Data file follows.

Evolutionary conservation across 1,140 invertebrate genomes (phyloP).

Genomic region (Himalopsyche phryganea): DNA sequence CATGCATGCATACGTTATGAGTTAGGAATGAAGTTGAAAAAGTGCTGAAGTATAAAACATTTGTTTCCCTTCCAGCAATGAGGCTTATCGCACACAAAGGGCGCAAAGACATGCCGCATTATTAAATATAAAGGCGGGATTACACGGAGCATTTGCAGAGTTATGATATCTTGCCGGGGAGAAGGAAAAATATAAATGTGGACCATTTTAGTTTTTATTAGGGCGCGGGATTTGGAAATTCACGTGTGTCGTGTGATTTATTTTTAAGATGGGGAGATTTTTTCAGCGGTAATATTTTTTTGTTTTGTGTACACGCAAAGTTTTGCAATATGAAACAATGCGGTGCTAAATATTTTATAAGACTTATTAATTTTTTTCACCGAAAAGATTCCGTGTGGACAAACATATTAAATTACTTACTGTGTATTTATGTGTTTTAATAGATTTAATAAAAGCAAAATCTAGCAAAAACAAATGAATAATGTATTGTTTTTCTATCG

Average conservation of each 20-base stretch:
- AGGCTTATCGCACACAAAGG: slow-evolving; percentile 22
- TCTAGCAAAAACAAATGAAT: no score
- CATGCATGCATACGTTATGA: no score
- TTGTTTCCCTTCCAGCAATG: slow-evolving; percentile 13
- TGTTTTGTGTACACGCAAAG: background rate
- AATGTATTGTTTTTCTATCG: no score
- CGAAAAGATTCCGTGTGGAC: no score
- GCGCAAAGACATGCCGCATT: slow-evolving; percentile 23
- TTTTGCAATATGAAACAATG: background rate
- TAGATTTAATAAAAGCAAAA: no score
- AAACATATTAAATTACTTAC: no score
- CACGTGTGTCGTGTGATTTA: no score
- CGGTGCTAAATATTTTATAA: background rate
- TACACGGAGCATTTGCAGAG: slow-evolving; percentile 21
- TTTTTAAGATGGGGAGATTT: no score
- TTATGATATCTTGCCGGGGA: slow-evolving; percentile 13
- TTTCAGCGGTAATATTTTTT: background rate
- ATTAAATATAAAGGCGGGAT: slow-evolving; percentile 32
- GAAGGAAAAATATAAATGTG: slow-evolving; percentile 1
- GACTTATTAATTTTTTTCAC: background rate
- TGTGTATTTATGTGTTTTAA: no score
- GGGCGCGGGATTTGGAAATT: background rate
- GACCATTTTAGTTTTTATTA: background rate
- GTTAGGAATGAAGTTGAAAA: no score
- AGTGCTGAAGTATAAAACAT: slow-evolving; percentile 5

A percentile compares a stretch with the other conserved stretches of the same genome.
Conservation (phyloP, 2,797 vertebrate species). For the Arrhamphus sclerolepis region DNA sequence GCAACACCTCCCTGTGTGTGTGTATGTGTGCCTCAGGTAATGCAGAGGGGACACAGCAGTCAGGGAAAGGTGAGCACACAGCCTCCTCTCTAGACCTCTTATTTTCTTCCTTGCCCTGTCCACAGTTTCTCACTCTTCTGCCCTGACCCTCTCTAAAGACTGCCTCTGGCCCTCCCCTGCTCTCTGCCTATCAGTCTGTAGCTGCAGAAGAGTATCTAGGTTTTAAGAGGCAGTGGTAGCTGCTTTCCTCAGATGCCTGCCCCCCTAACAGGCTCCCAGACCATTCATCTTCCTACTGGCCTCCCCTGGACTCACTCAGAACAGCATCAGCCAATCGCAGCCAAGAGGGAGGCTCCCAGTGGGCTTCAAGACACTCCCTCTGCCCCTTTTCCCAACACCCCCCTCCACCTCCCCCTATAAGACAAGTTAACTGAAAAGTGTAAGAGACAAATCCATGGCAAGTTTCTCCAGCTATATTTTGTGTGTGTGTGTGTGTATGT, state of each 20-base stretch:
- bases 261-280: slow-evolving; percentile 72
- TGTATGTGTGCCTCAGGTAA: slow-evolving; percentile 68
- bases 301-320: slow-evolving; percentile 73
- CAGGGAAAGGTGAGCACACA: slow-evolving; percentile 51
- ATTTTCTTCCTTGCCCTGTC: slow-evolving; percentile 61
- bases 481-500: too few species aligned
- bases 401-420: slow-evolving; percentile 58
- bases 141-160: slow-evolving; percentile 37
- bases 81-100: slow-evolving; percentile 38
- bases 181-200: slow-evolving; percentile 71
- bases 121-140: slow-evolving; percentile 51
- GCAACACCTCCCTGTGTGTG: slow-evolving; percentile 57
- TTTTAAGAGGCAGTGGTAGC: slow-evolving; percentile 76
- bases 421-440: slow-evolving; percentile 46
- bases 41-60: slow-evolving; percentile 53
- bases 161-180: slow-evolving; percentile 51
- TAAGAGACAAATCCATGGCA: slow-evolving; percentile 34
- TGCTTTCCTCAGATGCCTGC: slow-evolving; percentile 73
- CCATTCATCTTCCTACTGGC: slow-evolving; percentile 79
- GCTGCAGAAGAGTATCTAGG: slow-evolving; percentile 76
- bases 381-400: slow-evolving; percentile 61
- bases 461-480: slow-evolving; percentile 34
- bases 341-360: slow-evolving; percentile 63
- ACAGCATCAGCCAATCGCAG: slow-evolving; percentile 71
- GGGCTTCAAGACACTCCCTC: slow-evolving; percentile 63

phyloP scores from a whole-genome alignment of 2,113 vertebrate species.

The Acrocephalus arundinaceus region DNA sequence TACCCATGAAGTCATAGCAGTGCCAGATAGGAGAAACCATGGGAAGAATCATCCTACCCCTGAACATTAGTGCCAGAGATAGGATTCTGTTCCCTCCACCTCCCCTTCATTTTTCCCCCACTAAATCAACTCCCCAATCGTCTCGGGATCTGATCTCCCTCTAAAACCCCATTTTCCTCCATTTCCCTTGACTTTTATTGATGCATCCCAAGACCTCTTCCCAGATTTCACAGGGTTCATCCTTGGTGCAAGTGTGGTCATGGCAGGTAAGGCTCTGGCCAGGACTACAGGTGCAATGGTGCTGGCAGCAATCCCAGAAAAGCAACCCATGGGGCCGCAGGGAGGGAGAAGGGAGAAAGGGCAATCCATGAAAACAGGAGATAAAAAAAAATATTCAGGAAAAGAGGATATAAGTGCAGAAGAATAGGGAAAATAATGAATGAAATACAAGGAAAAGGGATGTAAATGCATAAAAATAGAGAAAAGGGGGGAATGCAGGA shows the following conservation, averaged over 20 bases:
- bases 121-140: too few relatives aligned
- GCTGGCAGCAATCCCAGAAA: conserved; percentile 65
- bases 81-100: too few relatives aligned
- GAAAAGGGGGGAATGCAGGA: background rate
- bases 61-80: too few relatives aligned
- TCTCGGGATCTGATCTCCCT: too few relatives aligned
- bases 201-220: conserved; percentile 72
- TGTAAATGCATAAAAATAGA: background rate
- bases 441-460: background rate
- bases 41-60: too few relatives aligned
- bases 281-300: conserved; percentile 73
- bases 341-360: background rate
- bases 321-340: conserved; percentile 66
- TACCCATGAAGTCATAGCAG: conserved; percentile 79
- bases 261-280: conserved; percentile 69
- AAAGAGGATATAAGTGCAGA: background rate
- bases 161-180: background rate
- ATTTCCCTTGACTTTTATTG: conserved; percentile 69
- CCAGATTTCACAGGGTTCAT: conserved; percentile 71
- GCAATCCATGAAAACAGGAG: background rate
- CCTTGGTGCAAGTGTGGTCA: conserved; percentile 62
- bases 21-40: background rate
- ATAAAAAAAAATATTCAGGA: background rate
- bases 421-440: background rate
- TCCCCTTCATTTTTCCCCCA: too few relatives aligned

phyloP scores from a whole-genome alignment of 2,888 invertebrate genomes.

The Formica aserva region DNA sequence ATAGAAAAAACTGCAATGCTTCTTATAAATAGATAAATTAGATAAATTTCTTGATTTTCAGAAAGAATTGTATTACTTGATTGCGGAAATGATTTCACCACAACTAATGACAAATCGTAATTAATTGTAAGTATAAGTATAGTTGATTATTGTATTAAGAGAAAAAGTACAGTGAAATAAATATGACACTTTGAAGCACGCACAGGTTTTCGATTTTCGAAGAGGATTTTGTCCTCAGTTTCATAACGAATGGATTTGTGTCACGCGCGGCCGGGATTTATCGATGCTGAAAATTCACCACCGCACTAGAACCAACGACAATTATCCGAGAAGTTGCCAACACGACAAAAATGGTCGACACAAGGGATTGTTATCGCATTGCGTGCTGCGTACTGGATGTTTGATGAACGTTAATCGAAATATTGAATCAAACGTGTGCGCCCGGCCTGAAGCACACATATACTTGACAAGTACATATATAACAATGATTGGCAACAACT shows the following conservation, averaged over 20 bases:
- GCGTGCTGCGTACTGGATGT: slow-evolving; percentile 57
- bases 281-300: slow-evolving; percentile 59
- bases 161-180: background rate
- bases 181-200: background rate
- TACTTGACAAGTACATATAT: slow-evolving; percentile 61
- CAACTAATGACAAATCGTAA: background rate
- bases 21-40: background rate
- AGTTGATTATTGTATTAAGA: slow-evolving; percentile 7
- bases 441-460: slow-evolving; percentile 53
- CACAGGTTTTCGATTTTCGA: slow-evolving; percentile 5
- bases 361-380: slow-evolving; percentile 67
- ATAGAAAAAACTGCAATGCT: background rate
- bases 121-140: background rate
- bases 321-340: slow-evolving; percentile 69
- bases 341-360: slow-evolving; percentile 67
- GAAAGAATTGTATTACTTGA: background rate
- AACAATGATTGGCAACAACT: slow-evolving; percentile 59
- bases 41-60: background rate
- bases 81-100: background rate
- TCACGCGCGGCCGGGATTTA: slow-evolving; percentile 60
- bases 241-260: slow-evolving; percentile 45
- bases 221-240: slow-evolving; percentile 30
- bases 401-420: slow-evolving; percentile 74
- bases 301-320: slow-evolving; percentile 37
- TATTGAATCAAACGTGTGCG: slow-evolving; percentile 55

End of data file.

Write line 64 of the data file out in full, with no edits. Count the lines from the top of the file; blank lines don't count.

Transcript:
- bases 201-220: conserved; percentile 72